How to Find the Best Irish Flute: Our Top Favorite Picks

Do you listen to Irish tunes, wishing you could play them? Consider figuring out how to find the best Irish flutes. Then, you can start to play the music you enjoy on an authentic instrument. Whether you play the concert flute or not, the Irish flute is great. You can play a lot of music on it, and you don’t have to spend thousands of dollars to get a good instrument.

What Is The Irish Flute?

Irish Flute

The Irish flute is a type of flute that players use to play Irish music. It’s similar to historical flutes from the Baroque and early Classical eras in the 17th and 18th centuries.

Most Irish flutes use wood, but you can find some that use polymer or other materials. That can be a good option because caring for a wooden instrument is a lot different than caring for a metal one. It has a conical bore, meaning that one end of the tube is slightly bigger than the other. Meanwhile, the concert flute has a cylindrical bore, so the tubing is the same width throughout.

You can learn the Irish flute if you already play the “regular” concert flute. But you don’t have to play the modern metal flute to learn the Irish flute.

How To Find The Best Irish Flutes

Whether you’re new to music entirely or have experience with the flute, the Irish flute is a great instrument to try. You can play a lot of great Irish and folk music on it, and it’s not as complex as the metal flute.

Still, you should know how to find the best Irish flutes. Then, you don’t waste money on a cheap instrument that you’ll have to replace after a few months.

Know The Types Of Irish Flutes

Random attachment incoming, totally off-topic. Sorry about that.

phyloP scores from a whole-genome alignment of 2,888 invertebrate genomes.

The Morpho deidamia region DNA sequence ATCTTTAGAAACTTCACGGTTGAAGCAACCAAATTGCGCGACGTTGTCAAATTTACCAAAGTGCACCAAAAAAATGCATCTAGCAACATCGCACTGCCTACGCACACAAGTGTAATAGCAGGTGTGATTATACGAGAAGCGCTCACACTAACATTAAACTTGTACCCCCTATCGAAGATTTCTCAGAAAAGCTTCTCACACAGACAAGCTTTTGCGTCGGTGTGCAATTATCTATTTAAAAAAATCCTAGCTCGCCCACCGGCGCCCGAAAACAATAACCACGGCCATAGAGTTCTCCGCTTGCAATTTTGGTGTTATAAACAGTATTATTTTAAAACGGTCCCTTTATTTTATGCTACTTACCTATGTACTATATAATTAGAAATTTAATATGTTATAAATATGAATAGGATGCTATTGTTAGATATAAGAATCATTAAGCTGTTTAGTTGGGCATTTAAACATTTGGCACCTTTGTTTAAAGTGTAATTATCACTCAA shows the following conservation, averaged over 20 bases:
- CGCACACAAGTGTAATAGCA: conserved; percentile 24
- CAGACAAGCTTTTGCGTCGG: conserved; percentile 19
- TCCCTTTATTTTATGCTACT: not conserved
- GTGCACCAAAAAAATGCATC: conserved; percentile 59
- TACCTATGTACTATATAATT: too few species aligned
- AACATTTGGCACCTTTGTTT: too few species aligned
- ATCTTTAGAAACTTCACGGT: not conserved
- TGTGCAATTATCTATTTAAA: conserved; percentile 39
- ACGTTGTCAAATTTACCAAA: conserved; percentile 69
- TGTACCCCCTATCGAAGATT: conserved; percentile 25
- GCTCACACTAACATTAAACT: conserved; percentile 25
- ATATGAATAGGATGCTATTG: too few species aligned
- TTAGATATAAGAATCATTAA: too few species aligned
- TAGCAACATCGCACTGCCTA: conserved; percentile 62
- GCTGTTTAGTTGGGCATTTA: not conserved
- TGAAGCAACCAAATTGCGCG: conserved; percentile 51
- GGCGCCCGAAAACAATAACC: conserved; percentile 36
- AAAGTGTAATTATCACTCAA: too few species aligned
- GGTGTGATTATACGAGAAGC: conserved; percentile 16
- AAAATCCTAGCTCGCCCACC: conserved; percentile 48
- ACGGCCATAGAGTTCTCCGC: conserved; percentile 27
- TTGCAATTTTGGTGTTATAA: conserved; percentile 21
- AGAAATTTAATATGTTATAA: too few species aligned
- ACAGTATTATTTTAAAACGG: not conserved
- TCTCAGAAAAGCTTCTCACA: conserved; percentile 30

Whistle Key

The standard Irish flute is a wooden, transverse flute that you try off to the side. But you might also come across the Irish whistle or tin whistle. You play the tin whistle similar to a recorder, so you blow into the end of the flute. The tin whistle is also smaller and plays higher notes than the Irish flute.

However, both instruments have the same fingerings. If you want to try Irish music before committing to an Irish flute, the tin whistle is a good option.

Decide Between New And Used Flutes

As with anything, you have to consider if you want to buy a new or used Irish flute. Because Irish flutes aren’t that common, you may need to search around for a good one. Finding a new one will probably be easier than finding a used model. However, opening yourself up to both types of Irish flutes will give you more options to try and compare.

Then, you won’t have to wait as long until you get an Irish flute. But while you wait, you can practice on the tin whistle to learn some Irish music.

Consider Your Budget

Irish flutes come at a variety of price points, so you should know how much you can afford to spend. Some Irish flutes cost less than $200 while others cost about $2,500.

Knowing your budget before you start flute shopping can help you search for the right instrument for you. Then, you don’t have to spend time trying flutes that you can’t afford.

Know Your Schedule

Wooden Irish flutes require a lot more maintenance than a metal flutes. You can’t just use your daily routine of swabbing the flute and calling it done. A wooden flute requires regular oiling to keep the wood from drying out. And when you first get a new Irish flute, you will need to slowly break it in before you can play it as much as you want.

If you don’t have the time to break in and maintain the wood, you can look for a polymer or plastic model. Then, you can get a good instrument that doesn’t require as much time outside of playing.

Learn The Technique

Irish Flute 1

You should also learn the fingerings and embouchure for the Irish flute. If you play the tin whistle, the fingers should transfer over, depending on if you get an Irish flute with keys or not. But you’ll also need to adjust your embouchure to match the smaller hole. I’ve played a Baroque flute, which is very similar to an Irish flute, and you can’t use the same mouth formation as with the flute.